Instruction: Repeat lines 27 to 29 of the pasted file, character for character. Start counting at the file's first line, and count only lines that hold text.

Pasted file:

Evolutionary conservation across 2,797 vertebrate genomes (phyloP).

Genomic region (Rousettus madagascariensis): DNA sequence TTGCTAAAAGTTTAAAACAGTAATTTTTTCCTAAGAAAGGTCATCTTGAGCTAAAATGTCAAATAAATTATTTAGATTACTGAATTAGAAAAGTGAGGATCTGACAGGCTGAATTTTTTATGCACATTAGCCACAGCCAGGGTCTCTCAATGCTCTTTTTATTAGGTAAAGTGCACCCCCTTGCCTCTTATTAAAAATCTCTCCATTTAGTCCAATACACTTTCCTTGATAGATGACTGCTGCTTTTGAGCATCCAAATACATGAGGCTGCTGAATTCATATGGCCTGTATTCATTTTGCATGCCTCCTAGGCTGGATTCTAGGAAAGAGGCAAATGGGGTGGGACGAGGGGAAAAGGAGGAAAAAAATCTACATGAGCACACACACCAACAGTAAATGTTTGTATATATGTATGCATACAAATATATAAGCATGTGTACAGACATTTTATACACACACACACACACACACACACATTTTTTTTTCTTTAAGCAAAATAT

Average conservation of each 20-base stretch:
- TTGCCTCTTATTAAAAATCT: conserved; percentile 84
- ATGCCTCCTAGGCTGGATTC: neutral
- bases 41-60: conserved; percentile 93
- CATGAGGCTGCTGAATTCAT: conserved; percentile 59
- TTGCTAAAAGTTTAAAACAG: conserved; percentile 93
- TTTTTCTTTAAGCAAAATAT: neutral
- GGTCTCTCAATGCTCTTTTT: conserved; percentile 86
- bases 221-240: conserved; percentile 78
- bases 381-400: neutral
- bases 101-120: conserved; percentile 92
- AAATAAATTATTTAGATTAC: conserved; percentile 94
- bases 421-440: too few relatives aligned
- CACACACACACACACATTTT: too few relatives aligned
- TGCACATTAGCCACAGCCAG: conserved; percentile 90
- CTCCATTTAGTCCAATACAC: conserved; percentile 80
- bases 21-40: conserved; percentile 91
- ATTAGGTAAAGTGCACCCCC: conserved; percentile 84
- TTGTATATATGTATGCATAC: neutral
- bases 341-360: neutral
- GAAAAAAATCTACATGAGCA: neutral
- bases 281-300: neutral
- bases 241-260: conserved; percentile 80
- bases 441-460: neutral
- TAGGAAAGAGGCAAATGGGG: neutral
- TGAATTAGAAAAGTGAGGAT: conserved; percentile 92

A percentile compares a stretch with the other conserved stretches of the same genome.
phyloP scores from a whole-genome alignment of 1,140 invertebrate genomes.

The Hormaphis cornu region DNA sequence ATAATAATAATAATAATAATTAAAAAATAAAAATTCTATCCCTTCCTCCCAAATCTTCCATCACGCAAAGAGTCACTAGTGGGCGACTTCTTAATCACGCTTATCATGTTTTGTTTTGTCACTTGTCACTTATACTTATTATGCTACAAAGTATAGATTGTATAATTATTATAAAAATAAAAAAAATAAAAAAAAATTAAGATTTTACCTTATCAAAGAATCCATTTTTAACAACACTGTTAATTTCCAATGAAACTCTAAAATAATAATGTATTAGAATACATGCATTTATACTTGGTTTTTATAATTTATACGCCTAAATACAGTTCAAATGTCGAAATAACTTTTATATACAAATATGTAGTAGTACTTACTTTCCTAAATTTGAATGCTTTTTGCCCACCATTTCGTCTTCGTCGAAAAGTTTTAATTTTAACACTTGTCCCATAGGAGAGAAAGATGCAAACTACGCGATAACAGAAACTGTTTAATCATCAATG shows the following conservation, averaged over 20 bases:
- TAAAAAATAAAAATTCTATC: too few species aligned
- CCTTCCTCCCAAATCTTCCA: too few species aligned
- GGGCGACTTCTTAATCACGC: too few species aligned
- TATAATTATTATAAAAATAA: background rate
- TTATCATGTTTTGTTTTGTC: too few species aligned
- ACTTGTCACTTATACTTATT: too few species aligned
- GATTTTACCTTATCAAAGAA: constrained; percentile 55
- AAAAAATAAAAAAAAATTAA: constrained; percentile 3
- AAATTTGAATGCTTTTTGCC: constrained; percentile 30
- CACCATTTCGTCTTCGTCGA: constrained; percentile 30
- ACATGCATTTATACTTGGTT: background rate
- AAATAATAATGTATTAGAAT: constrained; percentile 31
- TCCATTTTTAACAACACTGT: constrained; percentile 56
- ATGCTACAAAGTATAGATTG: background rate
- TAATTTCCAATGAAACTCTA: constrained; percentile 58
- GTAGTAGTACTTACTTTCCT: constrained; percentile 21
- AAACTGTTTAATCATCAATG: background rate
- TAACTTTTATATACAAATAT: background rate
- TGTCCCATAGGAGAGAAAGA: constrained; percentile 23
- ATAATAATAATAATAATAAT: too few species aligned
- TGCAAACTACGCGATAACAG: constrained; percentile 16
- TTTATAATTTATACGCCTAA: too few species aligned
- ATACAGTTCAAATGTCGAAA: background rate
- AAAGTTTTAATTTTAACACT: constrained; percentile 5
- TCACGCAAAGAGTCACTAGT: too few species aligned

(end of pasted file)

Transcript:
- TAGGAAAGAGGCAAATGGGG: neutral
- TGAATTAGAAAAGTGAGGAT: conserved; percentile 92

A percentile compares a stretch with the other conserved stretches of the same genome.